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In-brief analysis
May 10, 2024

U.S. coal-fired electricity generation decreased in 2022 and 2023

lower 48 states annual average coal-fired generation by hour of dispatch

Data source: U.S. Energy Information Administration, Hourly Electric Grid Monitor
Note: The chart series reflects the average electricity generation from coal for a given hour across one year; the data are reported in 24-hour increments for the U.S. Lower 48 states, based on local time.

Electricity generation from units that primarily consume coal in the U.S. Lower 48 states decreased for all hours of the day by about 23% between 2021 and 2023, according to our Form EIA-930, Hourly and Daily Balancing Authority Operations Report. Most of the decline occurred between 2022 and 2023, when coal-fired generation fell 19% and the average natural gas spot price at the Henry Hub decreased by more than 60%.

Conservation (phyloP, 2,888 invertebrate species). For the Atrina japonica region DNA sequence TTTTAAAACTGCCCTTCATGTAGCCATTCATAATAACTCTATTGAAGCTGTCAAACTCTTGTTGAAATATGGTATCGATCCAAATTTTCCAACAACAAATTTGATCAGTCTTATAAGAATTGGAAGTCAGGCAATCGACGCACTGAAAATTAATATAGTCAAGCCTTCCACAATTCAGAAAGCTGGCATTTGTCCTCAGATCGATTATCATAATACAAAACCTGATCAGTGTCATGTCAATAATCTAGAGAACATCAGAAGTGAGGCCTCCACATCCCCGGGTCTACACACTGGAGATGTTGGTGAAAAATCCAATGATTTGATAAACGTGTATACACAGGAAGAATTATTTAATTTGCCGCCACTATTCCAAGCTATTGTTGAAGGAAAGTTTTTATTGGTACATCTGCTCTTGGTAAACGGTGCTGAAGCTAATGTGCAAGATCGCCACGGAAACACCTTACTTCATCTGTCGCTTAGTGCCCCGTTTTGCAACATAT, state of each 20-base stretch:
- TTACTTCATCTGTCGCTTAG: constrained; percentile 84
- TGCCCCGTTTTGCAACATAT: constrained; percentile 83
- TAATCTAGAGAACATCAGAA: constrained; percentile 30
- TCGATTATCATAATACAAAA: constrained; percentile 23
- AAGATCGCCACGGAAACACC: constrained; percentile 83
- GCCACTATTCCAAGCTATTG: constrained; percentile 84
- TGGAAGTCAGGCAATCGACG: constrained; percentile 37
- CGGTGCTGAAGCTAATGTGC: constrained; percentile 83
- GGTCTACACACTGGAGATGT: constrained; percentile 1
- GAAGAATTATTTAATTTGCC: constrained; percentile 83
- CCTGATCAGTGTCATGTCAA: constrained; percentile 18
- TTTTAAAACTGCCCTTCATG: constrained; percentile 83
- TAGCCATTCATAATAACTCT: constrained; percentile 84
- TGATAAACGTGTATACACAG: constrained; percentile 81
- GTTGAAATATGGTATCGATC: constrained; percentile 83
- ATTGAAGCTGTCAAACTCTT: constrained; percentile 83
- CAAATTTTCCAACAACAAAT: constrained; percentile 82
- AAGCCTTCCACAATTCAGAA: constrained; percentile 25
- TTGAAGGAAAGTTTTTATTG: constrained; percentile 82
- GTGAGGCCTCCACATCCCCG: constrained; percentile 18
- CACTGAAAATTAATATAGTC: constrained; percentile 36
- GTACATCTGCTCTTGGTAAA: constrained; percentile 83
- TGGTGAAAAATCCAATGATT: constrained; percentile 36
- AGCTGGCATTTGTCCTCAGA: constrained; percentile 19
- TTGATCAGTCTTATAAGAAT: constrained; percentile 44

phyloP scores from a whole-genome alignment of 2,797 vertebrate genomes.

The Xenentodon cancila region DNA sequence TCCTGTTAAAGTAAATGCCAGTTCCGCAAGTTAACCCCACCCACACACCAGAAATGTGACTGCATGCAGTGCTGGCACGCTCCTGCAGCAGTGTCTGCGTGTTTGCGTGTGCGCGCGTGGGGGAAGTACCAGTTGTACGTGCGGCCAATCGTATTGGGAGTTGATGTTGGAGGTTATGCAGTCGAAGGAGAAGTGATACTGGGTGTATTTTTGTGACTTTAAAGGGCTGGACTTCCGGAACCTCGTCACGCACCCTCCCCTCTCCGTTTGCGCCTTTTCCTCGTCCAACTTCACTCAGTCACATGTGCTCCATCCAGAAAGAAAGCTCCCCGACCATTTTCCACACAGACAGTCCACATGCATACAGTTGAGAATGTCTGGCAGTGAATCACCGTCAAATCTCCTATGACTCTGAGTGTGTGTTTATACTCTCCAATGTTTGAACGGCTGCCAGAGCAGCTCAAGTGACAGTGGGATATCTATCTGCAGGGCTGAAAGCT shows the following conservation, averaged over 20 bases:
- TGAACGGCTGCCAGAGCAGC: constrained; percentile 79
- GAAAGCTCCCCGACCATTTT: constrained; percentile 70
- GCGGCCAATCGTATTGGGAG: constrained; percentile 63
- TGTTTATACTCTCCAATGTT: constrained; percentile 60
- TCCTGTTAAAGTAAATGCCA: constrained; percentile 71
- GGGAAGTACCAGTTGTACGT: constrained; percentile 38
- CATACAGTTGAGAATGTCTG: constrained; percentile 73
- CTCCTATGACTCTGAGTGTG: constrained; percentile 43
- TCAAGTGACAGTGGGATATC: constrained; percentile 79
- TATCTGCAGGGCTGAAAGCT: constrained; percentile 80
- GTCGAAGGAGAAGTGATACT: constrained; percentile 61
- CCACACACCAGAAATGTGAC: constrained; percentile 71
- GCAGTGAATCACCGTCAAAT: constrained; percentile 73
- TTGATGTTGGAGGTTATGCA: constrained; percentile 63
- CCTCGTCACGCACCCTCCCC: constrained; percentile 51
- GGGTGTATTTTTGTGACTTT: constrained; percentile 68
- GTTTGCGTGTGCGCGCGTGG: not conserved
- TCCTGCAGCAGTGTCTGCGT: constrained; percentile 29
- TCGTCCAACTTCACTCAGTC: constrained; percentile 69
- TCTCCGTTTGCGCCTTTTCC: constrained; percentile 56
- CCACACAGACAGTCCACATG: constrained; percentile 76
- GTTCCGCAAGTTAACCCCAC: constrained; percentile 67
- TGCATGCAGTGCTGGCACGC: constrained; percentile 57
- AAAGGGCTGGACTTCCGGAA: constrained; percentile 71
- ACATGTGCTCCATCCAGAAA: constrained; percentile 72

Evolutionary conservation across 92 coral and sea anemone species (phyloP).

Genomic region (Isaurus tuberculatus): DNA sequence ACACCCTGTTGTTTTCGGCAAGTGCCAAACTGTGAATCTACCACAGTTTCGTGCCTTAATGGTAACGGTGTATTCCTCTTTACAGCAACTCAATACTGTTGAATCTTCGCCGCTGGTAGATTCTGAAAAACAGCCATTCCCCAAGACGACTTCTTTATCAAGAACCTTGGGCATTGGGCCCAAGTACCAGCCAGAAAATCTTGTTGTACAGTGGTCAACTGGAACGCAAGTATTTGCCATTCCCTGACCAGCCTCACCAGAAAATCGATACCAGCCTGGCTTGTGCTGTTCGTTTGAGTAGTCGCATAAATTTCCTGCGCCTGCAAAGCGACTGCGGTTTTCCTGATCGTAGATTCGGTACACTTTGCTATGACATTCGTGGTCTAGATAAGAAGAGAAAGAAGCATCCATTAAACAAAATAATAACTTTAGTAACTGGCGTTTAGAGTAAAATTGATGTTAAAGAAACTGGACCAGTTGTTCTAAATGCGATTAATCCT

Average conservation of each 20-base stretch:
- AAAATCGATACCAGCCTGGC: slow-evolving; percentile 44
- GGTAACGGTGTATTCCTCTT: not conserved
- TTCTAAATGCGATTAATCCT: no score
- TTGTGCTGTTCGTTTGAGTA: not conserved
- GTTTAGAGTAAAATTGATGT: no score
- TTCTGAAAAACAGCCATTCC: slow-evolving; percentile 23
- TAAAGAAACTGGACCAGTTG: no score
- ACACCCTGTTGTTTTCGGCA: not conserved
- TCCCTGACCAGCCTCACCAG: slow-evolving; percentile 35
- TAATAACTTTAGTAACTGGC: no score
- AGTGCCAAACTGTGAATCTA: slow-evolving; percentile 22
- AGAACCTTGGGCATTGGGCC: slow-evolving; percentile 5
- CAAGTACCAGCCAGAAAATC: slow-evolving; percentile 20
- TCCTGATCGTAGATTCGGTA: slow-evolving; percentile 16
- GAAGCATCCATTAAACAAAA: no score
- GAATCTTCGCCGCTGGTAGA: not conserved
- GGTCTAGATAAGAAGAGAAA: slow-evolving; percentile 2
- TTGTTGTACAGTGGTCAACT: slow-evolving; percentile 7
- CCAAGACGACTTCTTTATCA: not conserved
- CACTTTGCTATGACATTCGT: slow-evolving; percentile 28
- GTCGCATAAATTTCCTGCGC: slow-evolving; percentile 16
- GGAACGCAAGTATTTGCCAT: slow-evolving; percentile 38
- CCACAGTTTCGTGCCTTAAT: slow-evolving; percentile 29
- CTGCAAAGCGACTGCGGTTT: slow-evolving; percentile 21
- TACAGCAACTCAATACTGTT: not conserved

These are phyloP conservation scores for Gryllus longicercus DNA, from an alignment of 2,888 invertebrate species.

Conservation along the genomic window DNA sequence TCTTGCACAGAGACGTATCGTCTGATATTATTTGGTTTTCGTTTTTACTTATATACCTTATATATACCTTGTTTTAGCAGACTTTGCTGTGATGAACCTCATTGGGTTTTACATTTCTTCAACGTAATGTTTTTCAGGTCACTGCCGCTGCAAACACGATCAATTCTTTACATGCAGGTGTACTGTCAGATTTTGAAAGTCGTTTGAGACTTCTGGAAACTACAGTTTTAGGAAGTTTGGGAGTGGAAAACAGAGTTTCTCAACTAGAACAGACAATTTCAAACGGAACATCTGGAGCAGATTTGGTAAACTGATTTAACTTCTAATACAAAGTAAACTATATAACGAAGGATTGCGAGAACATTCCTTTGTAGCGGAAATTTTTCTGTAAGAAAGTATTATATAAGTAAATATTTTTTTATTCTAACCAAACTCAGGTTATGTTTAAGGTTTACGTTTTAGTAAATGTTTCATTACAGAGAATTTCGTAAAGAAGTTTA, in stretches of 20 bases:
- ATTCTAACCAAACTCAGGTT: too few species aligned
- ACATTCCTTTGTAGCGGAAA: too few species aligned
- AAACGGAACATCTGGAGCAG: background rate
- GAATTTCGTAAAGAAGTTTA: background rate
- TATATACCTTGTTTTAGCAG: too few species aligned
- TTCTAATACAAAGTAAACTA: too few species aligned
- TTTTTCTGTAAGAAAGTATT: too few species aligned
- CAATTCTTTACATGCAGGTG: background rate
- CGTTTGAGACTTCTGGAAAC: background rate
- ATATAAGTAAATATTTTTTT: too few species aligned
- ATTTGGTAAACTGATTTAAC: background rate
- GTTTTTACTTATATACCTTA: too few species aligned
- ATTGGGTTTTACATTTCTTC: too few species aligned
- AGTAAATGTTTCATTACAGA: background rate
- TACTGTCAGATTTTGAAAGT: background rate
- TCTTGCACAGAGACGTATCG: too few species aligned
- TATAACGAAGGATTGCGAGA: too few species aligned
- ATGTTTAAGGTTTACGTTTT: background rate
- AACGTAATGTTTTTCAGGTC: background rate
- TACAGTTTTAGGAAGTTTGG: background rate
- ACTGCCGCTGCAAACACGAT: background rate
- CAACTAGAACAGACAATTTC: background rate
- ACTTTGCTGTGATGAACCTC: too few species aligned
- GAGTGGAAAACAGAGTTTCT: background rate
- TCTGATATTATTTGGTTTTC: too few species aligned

Several factors have accounted for reductions in coal-fired generation since 2021:

  • Coal capacity has decreased because operators have retired about 37 gigawatts, or 17% of the coal-fired fleet, since the beginning of 2021.
  • Natural gas-fired and solar generating capacity has increased.
  • Utilities or grid managers generally select the lowest cost power available at a given point, which in recent years has usually been wind, solar, and natural gas rather than coal.

Off-peak, coal-fired generation fell about 24% between 2021 and 2023, according to our data, due largely to natural gas-fired units displacing coal-fired units as an overnight source of electricity.

Balancing authorities, the organizations responsible for maintaining the U.S. electric grid, report the volume of electricity from electric generators by primary fuel source on Form EIA-930. Balancing authorities may not know actual fuel consumption. We collect actual fuel consumption for electricity generation on other EIA surveys and report these data by month in the Electric Power Monthly, which has a longer data lag.

Principal contributor: Chris Peterson